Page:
The description of the farmer moving his cattle each day to a new piece of pasture, then three or four days later moving his chickens to the same spot was intriguing. You have to read for yourself the detailed explanations of how these animals, including his pigs, worked together to fertilize the grass so that it would be just what they needed at the right time. The farmer even put corn in between the layers of cow manure in the barn so that later the pigs would dig through it and stir up the compost!

I was intrigued by the idea that farming does not have to be a zero sum proposition: if the animals and crops are used in the way the good Lord intended, we would not have to lose ground (excuse the pun) year after year. If we used renewable solar energy and grass rather than fossil fuels and corn, the journey from the farm to the table could be shortened tremendously.

Unfortunately, since the lower achieving students are often steered away from college and towards agriculture, we have ended up with many D students running our farms – and not doing a very good job. Along come the large corporations with their great ideas about planting only one crop and having less work to do, and many farmers go for it. But is organic better? All evidence is pointing in that direction, but the government is in the business of promoting big business, so organic is more expensive. That’s where we all need to decide: Is it better enough to spend the extra money?

As I finished off the last section of Michael Pollan’s book, The Omnivore’s Dilemma, I didn’t want it to end! This section, entitled “The Forest,” was the farthest removed from my personal experience, but it revealed more of the author’s own journey during his research for the book.

I appreciated Pollan’s transparency as he worked through the ethics of eating animals. I found myself relating to his confusion as he battled with this issue and conceded to some points of the vegetarian argument. He concluded, though, that while at first glance it may seem more humane not to eat animals, especially those who have suffered in CAFOs during their short lives, we must look at the bigger picture: if all humans (and all animals, if it were up to some of the animal rights crowd) stopped eating animals and animal products, eventually our whole ecosystem would deteriorate, affecting even the plant kingdom.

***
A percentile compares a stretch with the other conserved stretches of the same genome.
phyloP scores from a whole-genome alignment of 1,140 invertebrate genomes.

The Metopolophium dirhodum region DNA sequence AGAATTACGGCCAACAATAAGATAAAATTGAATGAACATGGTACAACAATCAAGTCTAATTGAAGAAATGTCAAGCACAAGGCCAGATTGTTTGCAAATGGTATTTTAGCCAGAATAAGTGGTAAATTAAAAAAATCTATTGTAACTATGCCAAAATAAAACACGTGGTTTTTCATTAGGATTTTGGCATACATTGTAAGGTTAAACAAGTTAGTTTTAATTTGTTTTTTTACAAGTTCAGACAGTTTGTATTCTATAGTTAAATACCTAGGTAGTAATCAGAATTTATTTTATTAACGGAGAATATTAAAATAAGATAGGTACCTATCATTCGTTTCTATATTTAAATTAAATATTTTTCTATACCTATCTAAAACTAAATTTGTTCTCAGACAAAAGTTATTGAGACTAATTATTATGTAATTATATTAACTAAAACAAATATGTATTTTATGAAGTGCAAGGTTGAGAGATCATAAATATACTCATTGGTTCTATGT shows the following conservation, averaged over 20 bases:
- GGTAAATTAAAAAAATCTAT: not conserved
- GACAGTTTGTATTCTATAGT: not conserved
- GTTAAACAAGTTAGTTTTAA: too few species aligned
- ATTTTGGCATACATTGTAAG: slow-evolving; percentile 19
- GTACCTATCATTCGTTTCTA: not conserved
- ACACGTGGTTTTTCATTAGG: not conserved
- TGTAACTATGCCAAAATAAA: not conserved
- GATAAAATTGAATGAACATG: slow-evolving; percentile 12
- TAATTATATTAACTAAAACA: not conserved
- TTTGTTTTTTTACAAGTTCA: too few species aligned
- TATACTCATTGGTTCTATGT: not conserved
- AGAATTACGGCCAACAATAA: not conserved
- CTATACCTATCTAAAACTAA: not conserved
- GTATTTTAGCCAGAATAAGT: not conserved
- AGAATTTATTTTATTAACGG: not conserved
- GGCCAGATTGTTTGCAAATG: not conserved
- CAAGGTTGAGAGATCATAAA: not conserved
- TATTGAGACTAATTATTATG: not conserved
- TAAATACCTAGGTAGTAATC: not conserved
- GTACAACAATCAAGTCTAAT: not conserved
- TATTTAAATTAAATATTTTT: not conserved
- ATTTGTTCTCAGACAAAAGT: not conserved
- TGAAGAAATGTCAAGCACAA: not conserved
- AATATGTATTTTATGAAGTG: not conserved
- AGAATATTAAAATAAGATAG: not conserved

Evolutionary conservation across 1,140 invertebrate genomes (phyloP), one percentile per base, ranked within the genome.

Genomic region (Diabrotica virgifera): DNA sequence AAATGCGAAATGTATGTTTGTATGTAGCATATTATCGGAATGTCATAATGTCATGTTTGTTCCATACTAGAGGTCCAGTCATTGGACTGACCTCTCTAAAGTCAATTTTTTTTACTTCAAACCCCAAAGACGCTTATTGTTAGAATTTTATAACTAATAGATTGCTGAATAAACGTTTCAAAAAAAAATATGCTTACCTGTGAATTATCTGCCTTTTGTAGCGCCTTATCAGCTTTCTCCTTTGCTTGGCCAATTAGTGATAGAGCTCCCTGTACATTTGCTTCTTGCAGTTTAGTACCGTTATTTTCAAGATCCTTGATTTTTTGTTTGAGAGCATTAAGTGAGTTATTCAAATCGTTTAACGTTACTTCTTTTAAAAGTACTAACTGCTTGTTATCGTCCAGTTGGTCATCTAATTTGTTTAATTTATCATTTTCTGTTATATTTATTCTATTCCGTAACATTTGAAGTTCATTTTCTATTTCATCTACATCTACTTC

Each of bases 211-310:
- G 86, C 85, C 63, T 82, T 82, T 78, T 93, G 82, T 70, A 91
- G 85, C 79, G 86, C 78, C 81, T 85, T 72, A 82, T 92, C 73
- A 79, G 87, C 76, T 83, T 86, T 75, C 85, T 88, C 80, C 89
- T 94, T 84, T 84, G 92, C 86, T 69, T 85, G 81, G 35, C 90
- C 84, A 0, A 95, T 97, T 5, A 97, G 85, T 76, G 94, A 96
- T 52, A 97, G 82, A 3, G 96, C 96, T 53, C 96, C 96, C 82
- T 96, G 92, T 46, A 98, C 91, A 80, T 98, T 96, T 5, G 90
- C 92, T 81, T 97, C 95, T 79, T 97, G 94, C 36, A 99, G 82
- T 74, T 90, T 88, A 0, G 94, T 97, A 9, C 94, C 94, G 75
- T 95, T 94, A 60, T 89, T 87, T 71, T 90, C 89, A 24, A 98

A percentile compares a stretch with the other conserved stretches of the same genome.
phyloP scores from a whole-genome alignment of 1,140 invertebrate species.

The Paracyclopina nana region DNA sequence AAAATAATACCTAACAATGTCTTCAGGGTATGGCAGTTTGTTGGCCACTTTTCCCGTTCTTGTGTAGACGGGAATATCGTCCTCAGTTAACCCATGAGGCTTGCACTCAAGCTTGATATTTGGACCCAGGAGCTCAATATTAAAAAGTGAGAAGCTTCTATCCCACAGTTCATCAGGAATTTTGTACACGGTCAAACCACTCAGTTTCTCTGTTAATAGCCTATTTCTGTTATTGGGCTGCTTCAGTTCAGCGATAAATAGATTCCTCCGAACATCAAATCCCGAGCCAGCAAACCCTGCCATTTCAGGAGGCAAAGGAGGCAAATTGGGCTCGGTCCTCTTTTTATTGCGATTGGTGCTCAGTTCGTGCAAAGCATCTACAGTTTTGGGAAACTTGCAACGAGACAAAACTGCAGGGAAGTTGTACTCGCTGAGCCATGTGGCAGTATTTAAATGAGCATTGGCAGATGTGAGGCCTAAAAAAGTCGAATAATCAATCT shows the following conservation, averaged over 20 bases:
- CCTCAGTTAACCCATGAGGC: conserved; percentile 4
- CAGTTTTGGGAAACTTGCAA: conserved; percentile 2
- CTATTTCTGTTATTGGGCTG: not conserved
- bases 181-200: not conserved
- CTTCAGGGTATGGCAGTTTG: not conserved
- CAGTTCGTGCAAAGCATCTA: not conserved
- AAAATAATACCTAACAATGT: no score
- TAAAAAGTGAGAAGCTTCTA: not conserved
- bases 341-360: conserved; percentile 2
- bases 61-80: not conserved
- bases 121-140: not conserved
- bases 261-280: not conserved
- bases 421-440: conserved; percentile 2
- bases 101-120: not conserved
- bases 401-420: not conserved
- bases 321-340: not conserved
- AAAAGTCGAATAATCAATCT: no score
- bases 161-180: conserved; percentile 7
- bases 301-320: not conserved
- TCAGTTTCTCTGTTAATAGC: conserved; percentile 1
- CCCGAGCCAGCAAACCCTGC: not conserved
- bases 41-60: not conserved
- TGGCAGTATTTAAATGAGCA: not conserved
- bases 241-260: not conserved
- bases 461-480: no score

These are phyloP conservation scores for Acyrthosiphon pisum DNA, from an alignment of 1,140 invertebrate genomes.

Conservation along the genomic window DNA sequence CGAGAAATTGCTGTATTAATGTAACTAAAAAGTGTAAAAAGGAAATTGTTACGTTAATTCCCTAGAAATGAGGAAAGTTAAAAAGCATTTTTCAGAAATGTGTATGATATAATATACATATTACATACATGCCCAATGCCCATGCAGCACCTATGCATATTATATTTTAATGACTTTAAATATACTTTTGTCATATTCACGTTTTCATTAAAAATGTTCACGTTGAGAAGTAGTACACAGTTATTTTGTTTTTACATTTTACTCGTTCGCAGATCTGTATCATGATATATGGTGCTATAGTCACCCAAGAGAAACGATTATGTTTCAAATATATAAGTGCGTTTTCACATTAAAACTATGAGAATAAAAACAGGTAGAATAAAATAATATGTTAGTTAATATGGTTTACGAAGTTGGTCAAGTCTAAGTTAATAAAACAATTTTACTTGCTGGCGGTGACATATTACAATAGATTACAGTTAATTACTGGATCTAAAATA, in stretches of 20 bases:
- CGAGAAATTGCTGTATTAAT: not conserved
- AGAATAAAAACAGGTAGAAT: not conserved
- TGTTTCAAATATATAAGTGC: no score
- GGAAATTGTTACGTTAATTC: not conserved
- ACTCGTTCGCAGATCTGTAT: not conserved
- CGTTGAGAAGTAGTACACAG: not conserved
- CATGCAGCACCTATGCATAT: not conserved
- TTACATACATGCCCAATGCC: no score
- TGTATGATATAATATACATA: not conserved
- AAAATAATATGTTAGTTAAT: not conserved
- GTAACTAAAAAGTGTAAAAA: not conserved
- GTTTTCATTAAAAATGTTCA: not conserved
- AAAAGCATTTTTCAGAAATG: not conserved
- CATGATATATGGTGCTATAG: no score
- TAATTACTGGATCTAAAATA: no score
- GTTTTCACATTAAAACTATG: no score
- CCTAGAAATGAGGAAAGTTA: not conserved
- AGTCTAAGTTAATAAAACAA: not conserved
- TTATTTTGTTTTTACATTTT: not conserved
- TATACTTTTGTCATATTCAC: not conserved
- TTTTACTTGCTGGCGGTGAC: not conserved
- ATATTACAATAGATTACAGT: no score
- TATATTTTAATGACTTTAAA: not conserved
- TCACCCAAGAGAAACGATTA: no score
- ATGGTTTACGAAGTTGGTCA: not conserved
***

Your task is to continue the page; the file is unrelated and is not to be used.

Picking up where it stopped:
Picking up some pork chops (meat) at the supermarket is not quite the same as killing, dressing, and butchering a pig (an animal) yourself, though! I’ve never had much trouble understanding how a hunter, like my brother-in-law, would enjoy the contest of the hunt itself, but the actual killing of a living animal has been hard to get my head around. The author’s candid account of his emotions during his first hunting experience, ranging from curiosity to elation to disgust and eventually to acceptance of its place in the world was enlightening.

Overall, The Omnivore’s Dilemma was a delightful read and opened my eyes to many of the issues in the world of our food – what it is, where it comes from, and how it gets to us. Highly recommended!

An end note: For those of you who are more visually minded (isn't that just about everyone these days?) or those who just want to know more, a new documentary, King Corn, is coming to a theater near you (hopefully!). With contributions from Michael Pollan, it's the story of two college buddies that buy an acre, plant it with corn, and try to follow the corn trail through America's food system. View the trailer here. I can't wait!

1 comment:

Rebecca said...

Diane, I enjoyed your review on "Omnivore's Dilemma"! I'd be interested to know if your father enjoys it, after being a meat department manager.